Compost pile attracts insects

This year I got into homemade composting. I got a pile of free wood chips delivered. And I added kitchen scraps to it throughout the year from January to now. My goal was to have all of the wood chips break down and be ready for next season. So far, my experience is that it attracts a lot of insects - mainly earwigs and ants.


  • Wetting the compost pile doesn’t bother the ants, contrary to advice on the internet.


  • the earwig population boomed. They’re eating off the compost and reproducing. This causes two problems:
  1. The earwig population increase in my yard caused them to attack cantaloupes in the yard as soon as they ripened, and
  2. They make my compost shrink more than normal (meaning I’m losing compost)

I’ve been thinking of doing compost tumblers from now on. This would elevate the compost off the ground. And the compost can be thrown into buckets once finished. But I have a concern about whether they work as advertised.

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Wood chips brought in a host of things my property had never seen before. More fungus began growing close to them. Wood roaches, ants, more worms became normal. The number of lizards, snakes, voles, and frogs increased drastically. Soil began to correct itself becoming more fertile and more alive over the course of 3-5 years in the locations with woodchips.


We have a compost pile for kitchen scraps. I don’t do anything to it other than throw scraps on. For the first year we had lots of bugs, but over time the microbes seem to have bloomed and work fast enough that the bugs get beaten to the food. So, no bug problems for several years now. I am no expert in composting so I don’t know if this is a common pattern or not. I don’t put many wood scraps in the pile.

When I need to make a new pile I will need to seed a bunch from the current pile so I don’t have to wait for the microbes to build.

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So your point is that bugs and other life forms are normal when you add organic matter to your yard.

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The wood chips were meant to solve my problem of

  1. difficulty finding brown material
  2. not having a large amount of material (kitchen scraps + brown materials) to start off with a large pile (which is required to get the heat up) .

By having a large wood chip pile, it solves that problem, because I can just create a hole within the pile, dump kitchen scraps, and put the wood ships back over it.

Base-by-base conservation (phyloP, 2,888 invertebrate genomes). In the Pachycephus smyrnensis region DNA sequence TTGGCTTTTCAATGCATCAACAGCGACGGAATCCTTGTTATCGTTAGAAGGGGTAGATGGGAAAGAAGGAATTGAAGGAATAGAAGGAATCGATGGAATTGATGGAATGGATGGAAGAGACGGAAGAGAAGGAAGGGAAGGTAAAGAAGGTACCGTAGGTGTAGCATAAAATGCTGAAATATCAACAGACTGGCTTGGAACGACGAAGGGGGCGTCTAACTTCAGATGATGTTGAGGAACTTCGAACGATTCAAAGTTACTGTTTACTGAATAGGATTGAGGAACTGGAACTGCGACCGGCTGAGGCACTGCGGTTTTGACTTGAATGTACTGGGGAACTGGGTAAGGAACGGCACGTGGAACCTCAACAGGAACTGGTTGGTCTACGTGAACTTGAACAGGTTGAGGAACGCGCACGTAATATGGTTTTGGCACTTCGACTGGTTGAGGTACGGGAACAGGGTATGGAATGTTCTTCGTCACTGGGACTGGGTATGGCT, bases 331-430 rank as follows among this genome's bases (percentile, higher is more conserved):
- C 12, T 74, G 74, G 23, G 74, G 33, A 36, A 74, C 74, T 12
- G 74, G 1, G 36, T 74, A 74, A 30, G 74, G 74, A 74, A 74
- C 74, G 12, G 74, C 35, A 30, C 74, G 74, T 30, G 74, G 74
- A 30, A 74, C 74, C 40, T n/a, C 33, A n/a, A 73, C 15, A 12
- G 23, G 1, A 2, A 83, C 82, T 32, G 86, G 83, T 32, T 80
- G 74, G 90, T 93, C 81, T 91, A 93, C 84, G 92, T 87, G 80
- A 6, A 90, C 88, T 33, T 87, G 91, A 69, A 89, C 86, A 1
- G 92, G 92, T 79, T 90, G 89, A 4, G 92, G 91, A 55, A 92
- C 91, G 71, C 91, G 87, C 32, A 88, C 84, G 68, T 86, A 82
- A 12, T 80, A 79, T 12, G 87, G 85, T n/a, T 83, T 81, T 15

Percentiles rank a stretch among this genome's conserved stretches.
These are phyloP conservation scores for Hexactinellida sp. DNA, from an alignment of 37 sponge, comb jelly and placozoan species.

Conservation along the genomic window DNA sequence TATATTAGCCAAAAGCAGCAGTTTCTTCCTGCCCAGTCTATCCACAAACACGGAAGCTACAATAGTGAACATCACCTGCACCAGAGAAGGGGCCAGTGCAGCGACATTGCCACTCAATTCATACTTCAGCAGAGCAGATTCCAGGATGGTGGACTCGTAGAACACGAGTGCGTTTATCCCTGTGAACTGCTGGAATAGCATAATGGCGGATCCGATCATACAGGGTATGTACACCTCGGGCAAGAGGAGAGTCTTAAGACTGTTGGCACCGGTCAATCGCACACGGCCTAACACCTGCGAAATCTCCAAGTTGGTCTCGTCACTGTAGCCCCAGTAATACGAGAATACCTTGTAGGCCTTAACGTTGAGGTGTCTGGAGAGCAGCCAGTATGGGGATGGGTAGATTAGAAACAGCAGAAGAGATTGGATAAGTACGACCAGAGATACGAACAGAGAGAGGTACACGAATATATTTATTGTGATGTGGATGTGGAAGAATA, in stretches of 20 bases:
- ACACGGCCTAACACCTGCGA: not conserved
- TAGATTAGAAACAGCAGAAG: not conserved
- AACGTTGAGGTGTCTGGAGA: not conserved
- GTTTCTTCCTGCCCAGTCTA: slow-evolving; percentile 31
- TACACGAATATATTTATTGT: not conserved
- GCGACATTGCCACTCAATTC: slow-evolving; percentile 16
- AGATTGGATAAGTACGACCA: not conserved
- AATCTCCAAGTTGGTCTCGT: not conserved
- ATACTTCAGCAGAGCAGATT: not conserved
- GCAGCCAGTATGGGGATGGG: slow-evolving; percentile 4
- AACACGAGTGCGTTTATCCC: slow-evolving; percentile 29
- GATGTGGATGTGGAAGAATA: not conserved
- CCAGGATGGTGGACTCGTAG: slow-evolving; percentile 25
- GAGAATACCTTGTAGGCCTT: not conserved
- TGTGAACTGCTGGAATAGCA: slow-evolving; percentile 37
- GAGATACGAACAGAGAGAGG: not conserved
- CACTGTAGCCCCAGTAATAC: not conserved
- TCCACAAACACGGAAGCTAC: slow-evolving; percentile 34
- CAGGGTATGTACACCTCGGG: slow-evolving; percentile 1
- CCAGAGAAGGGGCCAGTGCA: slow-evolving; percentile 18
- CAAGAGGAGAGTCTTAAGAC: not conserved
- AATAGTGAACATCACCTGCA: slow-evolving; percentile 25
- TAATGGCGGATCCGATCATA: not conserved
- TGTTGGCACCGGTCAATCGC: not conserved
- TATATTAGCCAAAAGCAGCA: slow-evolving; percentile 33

The brown material is supplied in excess. And the kitchen scraps heat it up each time I add to it.

I love the concept itself. Just hate that a lot of earwigs are inside of it.

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That’s correct these things you mention are part of the natural system. We are the things not part of that system twisting the rules in our own interest. When natures system is corrected it is balanced but it won’t happen overnight. The first year i had serious regrets because wood roaches increased dramatically by the thousands so watch how close this is to your home. The end of the 1st year i saw armys of wolf spiders correcting the imbalance Within a year the preditors increased and i see a wood roach only under boards now. Wood ants and termites are part of the natural system so be careful around structures apply borders of termidor to ensure your structure does not become food. Tonight was beautiful so while the door was open i had this unwanted visitor stop by no doubt hunting the types of things your seeing. This bull snake is a baby now but soon be will be killing voles. A friend of mine once said it well “to control something completely is to kill something completely”. My family has always worked with nature not against it. Wood chips are not chipped but are logs in the forest which are eaten by termites and wood ants to make topsoil. These natural insects see the chips as food and shelter. Mushrooms eg. morels grow up from roots of certain dead trees. When all things are in balance bacteria, fungi etc. exist in large numbers and fruit trees produce abundantly.